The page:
Affordable housing

The Savills Blog

How can Hertfordshire tackle its issues around housing affordability?

In the autumn of last year we published our far-reaching report on the future of Hertfordshire – highlighting some of the challenges and opportunities faced by the county.

Many of these findings still hold weight and if anything the experiences of the last 12 to 18 months have brought some of the issues identified into even sharper focus.

The county remains one of the fastest-growing regions in the UK, with the technology and life sciences sectors in particular gaining momentum.

New growth is likely to be focused in the ‘innovation corridor’ between Cambridge and London and around areas of existing infrastructure such as the M1, A1(M) and M11. The A414 (which runs from Hemel Hempstead past St Albans, Hatfield, Welwyn Garden City and Hertford before ending across the border in Essex) will also be a focal point, with 50 per cent of the homes currently planned for Hertfordshire to be delivered in this area. 

But this activity continues to be threatened by housing affordability. Hertfordshire has seen house prices increase since the outbreak of the pandemic – with our own research showing that just under half of all wards in the county have an average house price of £500,000 and above. In commuter hotspots such as St Albans, Stevenage, Hatfield and Welwyn Garden City price growth has been even more pronounced.

This has made it harder for first time buyers to get themselves onto the property ladder and – in some cases – for employers to attract and retain the young professional workforce they require. Indeed, according to Savills research, just 10 per cent of households in the county are classed as ‘Aspiring Homemakers’ – people aged in their 20s and 30s.

So what can be done to help Hertfordshire make the most of the opportunities ahead? The Help to Buy scheme has been relatively successful in recent years – supporting 50 per cent of new home sales in the county since March 2019. But this is set to end by April 2023 and any reservations must be made by October 31 this year.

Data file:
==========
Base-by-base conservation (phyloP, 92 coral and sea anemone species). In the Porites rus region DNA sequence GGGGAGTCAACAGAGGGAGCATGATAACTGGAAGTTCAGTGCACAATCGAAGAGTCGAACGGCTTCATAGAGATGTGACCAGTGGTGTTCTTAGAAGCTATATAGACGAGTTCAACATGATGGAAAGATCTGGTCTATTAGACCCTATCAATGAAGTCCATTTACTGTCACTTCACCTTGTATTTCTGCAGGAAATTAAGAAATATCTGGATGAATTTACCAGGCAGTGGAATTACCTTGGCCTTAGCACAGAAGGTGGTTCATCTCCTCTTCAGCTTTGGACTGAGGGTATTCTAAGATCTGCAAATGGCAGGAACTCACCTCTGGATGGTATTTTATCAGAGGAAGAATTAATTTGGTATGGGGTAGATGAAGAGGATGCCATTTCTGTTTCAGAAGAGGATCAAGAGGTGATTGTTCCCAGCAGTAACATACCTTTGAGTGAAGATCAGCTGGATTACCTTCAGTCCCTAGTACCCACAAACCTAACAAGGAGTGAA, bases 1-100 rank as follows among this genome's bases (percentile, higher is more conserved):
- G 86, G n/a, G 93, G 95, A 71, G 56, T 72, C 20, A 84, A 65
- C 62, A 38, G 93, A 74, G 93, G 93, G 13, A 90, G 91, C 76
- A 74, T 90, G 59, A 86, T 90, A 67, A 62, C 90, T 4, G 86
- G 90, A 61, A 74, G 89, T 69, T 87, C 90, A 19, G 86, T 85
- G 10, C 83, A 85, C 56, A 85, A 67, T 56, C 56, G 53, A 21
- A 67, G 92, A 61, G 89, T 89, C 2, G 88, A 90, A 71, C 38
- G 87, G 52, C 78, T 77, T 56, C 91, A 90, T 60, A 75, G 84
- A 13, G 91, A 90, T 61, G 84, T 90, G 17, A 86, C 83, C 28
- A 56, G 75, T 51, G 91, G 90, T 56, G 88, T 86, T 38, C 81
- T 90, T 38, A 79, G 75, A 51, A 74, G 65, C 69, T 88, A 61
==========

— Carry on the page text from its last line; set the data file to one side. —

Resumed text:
Other initiatives such as Shared Ownership and the Government’s First Homes scheme may well plug some of the gap. The latter will offer first time buyers in England a discount of 30-50 per cent on a property’s market value – however the scale and impact is likely to be very different from what we’re used to.

With value caps set at £250,000 it also remains to be seen just how much of an impact it will have in counties such as Hertfordshire where the average house price is significantly higher. In areas like St Albans, for example, where affordable pressures are most acute, it is estimated that only 22 per cent of households will be able to afford a 700 sq ft property inclusive of the 30 per cent discount.

It is therefore possible developers in these locations may only build smaller First Home properties that fall within the value cap, instead of delivering the family homes for those on middle to lower incomes that are in such high demand.  

First Homes is therefore unlikely to fill the void left by Help to Buy on its own. Instead, developers may need to look to other tenures, including rental stock.

Currently, most operational Build to Rent (BTR) homes across England are urban flats. But increasingly, suburban family homes are being delivered. Interest in this sector continues to grow and we expect BTR delivery to ramp up in suburban locations over the next few years.

Hertfordshire is a county ripe for this type of expansion. Many privately renting families are unable to access homeownership and are seeking to rent in suburban locations, with access to local employment and good schools. Broxbourne and Stevenage have a particularly high proportion of families currently renting, at 34 per cent and 31 per cent of households respectively.

By including BTR as an alternative it also allows developers to accelerate the delivery of larger sites via the provision of an additional parcel which does not compete with, but can actually promote private sales.

In a post-Help-to-Buy world, diversification and a mix of tenures that cater for a range of households will be key to ensuring employers can attract and retain the younger workforce required if counties like Hertfordshire are to unlock their potential.


Further information

Contact Molly Eyles or Abigail Jones

Contact Savills Development

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